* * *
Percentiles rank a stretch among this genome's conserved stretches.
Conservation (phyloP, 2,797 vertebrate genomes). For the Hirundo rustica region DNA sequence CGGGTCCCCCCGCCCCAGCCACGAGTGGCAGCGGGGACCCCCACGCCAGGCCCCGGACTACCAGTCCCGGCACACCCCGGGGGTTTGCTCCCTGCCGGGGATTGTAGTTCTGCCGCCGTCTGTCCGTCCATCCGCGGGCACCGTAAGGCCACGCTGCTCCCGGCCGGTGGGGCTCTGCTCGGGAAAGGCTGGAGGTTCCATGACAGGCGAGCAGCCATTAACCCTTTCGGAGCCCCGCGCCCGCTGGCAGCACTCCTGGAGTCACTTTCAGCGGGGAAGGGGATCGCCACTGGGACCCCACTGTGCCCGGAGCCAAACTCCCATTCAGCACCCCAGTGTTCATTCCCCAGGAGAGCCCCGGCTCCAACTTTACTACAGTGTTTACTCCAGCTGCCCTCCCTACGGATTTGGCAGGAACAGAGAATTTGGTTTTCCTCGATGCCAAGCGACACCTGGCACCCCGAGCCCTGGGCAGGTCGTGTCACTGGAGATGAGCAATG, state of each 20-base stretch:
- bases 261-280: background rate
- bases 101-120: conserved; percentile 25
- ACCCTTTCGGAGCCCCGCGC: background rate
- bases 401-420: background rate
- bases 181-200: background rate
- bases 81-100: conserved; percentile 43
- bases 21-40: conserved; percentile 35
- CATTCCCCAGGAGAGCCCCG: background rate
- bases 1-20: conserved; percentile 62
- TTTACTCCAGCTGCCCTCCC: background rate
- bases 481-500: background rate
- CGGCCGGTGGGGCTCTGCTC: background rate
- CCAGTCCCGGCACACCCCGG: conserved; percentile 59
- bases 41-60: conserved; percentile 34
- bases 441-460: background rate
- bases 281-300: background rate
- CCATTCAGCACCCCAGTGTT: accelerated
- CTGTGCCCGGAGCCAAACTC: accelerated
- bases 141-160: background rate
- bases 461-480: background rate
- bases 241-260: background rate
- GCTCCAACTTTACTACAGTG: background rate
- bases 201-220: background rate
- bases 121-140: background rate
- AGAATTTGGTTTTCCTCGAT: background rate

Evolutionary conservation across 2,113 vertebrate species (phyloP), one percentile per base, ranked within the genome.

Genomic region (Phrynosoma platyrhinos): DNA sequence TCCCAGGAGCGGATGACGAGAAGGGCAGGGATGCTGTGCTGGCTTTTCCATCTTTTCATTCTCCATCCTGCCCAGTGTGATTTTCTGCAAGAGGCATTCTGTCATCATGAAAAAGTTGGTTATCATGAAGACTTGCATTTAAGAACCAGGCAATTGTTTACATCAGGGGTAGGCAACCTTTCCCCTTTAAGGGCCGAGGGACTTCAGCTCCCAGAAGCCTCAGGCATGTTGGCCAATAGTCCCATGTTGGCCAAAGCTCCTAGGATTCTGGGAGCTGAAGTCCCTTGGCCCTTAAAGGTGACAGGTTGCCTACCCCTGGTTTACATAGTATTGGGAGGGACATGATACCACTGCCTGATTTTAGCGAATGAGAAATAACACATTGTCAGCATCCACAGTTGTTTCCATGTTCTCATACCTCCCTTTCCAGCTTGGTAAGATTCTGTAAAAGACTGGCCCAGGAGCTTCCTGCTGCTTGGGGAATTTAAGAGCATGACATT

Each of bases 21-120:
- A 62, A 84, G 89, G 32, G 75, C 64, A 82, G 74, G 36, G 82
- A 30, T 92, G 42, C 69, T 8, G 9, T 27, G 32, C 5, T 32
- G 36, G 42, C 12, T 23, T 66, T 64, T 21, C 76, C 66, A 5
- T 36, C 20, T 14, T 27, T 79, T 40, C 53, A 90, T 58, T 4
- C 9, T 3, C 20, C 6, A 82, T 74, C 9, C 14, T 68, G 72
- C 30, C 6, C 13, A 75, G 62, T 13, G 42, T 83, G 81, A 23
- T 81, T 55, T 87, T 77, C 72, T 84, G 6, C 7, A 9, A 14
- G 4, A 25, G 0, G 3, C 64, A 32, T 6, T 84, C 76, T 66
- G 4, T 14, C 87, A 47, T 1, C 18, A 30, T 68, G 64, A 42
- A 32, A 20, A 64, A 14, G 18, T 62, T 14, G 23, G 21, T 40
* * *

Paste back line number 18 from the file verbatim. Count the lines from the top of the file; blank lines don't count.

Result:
- bases 281-300: background rate